Time to face haredi secret
Efrat Shapira-Rosenberg wants to talk about haredi ignorance of Jewish culture
Efrat Shapira-Rosenberg • Ynet
Not too long ago I happened to speak with a young man who studies at one of the “flagships” of the haredi yeshiva world; a yeshiva which is no doubt among the most important and elitist ones. We spoke about various issues, and at one point I referred to a certain Biblical character I’m especially fond of. This figure was not one of the Bible’s “leading actors”, like Abraham or Moses, but it was not a particularly marginal character either, but rather, an interesting and significant one in my view; one that conveys an important message to biblical scholars.
So why am I telling you all this? Because the guy had no idea what I was talking about. He never heard about this figure, he was unfamiliar with it, and he was certainly unfamiliar with the important messages it teaches us.
In my mind, this conversation had a direct link to Aryeh Deri’s speech at the Herzliya Conference last week. Deri spoke about the new Jewish culture vis-à-vis traditional Jewish culture. The community represented by Deri likes to view itself as the bearer of Jewish culture in the face of everyone else’s emptiness. So if he insists on talking on behalf of Jewish culture, let’s once and for all look into the exact culture he talks about.
Indeed, the time has come to shatter the myth and explicitly address the most open secret which we all have known for a while now – haredi education on its various yeshivas only focuses on one thing, while creating ignorant students on every other front.
An important clarification: I am not referring, like secular critics, to the haredi disregard for subjects such as math, science, English, literature, etc. At this time I am not addressing the haredi ability to join the workforce or any damage caused to the Israeli economy’s growth. This is a different problem. The issue I have is with the fact that the vast majority of yeshivas only teach Talmud and related questions and answers. That’s it.
What about the Bible?
I am not disparaging, Heaven forbid, the importance of the Talmud. Yet for once let’s talk about the religious people who strictly adhere to the mitzvahs, yet are unfamiliar with the Bible, or Jewish thought, or religious poetry like the one written by Rabbi Yehuda Halevi. And this is not an anomaly – this is the norm.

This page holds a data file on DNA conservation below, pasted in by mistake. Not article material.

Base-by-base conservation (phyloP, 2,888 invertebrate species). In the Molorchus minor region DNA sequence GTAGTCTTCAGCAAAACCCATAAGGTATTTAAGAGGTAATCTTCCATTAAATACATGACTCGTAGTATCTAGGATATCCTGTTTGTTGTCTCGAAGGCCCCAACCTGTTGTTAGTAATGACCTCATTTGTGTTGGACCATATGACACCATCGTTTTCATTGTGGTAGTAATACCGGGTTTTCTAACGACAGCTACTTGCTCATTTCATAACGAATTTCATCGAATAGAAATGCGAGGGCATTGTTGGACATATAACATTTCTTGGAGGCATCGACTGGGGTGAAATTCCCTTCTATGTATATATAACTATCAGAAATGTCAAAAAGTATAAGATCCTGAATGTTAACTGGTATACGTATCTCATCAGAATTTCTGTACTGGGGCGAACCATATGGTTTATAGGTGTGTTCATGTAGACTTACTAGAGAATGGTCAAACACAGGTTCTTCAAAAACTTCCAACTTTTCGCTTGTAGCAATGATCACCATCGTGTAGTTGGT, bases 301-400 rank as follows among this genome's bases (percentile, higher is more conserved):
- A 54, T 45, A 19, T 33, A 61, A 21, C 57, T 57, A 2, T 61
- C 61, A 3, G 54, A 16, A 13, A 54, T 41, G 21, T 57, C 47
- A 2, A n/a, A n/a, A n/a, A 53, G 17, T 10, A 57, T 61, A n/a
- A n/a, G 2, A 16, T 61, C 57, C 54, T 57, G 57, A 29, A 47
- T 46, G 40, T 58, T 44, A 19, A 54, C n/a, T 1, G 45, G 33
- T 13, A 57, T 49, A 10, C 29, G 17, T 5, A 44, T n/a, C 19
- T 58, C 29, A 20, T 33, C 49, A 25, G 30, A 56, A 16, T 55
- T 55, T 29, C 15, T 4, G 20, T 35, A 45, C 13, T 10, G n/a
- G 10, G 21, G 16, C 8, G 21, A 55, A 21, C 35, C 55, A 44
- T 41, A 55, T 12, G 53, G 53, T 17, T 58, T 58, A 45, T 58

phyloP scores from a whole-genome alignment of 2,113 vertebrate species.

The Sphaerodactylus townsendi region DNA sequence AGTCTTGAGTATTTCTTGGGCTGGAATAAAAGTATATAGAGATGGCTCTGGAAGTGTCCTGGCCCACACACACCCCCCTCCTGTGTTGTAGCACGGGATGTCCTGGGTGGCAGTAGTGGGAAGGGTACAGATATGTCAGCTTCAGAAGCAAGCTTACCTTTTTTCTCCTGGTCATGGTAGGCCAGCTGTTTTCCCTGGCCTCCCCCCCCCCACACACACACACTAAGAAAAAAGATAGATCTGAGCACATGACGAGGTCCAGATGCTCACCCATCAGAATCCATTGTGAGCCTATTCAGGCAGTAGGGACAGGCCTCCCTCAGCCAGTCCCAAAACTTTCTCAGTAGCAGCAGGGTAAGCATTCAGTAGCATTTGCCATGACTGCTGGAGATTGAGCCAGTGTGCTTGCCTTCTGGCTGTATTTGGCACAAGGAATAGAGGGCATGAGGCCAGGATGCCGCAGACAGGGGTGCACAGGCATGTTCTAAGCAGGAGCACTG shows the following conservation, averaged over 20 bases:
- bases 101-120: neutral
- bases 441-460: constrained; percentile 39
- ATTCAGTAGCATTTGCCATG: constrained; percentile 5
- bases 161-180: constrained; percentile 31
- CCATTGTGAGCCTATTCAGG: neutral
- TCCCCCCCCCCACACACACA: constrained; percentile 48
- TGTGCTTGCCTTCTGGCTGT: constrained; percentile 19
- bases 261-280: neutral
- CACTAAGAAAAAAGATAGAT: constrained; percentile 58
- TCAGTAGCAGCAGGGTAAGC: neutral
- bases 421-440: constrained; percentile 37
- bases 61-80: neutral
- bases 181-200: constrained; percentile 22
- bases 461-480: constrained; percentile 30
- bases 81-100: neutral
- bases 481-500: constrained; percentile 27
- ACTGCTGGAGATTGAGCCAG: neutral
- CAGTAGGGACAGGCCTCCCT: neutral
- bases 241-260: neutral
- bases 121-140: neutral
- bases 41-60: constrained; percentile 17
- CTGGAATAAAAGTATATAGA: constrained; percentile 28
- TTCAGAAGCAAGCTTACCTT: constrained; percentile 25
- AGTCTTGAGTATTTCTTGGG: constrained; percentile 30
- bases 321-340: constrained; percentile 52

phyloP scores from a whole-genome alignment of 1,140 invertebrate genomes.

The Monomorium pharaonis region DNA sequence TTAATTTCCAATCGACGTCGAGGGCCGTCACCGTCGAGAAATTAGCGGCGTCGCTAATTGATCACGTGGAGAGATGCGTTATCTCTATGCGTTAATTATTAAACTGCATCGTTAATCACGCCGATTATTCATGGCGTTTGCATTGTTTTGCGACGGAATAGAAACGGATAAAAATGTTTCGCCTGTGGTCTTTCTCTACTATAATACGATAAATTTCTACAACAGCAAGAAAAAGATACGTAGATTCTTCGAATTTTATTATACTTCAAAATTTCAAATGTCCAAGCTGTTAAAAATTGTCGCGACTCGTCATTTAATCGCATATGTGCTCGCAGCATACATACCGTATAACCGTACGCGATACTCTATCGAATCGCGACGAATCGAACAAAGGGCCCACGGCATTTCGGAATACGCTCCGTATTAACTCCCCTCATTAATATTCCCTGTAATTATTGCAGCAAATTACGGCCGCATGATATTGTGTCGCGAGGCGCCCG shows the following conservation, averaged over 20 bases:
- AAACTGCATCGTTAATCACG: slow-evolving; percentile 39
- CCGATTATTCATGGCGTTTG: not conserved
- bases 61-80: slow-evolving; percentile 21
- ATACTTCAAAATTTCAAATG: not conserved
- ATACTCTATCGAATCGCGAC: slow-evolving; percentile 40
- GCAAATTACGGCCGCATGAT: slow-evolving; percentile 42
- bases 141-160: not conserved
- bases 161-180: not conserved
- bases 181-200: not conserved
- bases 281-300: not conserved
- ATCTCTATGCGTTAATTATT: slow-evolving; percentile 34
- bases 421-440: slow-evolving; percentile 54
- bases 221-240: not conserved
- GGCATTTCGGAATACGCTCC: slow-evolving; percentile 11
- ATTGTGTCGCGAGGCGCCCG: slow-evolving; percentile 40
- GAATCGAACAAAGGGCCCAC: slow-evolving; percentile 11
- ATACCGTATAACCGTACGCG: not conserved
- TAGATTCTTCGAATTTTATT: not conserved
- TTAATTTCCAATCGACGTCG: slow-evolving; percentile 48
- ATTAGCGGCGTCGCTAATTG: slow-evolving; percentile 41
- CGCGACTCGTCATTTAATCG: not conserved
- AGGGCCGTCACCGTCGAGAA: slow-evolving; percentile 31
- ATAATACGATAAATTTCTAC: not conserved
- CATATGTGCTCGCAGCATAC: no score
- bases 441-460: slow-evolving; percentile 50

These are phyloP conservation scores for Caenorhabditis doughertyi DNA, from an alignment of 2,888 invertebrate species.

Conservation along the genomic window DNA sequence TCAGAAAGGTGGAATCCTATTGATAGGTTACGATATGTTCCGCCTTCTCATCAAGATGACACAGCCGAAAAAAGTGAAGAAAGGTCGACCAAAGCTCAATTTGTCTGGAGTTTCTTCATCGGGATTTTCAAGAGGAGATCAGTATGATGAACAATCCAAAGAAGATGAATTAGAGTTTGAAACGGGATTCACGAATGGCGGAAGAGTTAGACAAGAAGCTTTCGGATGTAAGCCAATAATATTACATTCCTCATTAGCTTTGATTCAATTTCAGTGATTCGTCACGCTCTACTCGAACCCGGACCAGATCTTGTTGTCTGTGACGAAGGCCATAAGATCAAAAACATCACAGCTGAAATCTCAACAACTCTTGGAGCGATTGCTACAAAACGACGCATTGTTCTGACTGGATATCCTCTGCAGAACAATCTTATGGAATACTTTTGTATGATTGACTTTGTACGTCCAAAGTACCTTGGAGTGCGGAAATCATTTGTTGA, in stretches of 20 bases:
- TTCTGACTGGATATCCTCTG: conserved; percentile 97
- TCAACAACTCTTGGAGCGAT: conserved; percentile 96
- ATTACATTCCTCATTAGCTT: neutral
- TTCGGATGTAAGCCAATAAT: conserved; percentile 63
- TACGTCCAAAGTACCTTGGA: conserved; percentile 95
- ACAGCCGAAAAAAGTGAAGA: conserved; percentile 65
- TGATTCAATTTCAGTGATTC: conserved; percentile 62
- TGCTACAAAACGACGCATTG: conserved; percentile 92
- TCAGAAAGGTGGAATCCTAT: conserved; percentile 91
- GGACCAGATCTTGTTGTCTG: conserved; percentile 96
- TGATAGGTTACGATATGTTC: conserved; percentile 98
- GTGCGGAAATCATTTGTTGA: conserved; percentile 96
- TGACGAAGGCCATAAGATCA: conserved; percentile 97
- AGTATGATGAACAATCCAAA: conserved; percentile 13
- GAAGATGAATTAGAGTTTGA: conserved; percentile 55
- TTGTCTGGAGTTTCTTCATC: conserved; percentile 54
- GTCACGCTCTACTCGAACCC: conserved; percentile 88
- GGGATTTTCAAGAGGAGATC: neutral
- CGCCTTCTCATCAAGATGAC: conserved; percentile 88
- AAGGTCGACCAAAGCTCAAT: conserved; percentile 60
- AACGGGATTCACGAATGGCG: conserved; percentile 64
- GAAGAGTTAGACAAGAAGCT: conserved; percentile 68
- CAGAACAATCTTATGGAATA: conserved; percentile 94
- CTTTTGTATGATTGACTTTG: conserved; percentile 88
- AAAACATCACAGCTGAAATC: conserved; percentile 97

The only Biblical verses familiar to yeshiva students are those quoted by Talmud sages, and that’s that. The Bible is seen as a sort of inferior genre that is appropriate for young children (or for women…). The same deep analytical process undertaken vis-à-vis Talmudic questions is not being applied to Jewish thought and philosophy, and most students are unfamiliar with the major books on Jewish thought.
At most, these students learn a little moralistic literature, aimed at overcoming one’s urges, etc. Everyone learns Maimonides’ halachaic literature, but who would study the monumental Moreh Nevochim (Guide for the Perplexed) or the extensive literature dedicated to it over the years? (And how can anyone study the Guide for the Perplexed without first being familiar with Aristotle? But that’s a whole other issue…)
And I’m deliberately not mentioning the renewed Hebrew culture – Bialik and Alterman, Amihai and Leah Goldberg, Rachel the Poetess and Amos Kenan. In my view, they too are part of our culture – but that’s another matter. There is no doubt that haredi society is unwilling to bring these texts into its cultural world, and that’s actually a legitimate debate. But the Bible? Rabbi Yehuda Halevi? Rabbi Kook? Without these texts, haredi society cannot claim that its cultural world is full. Its emptiness cries out to the sky.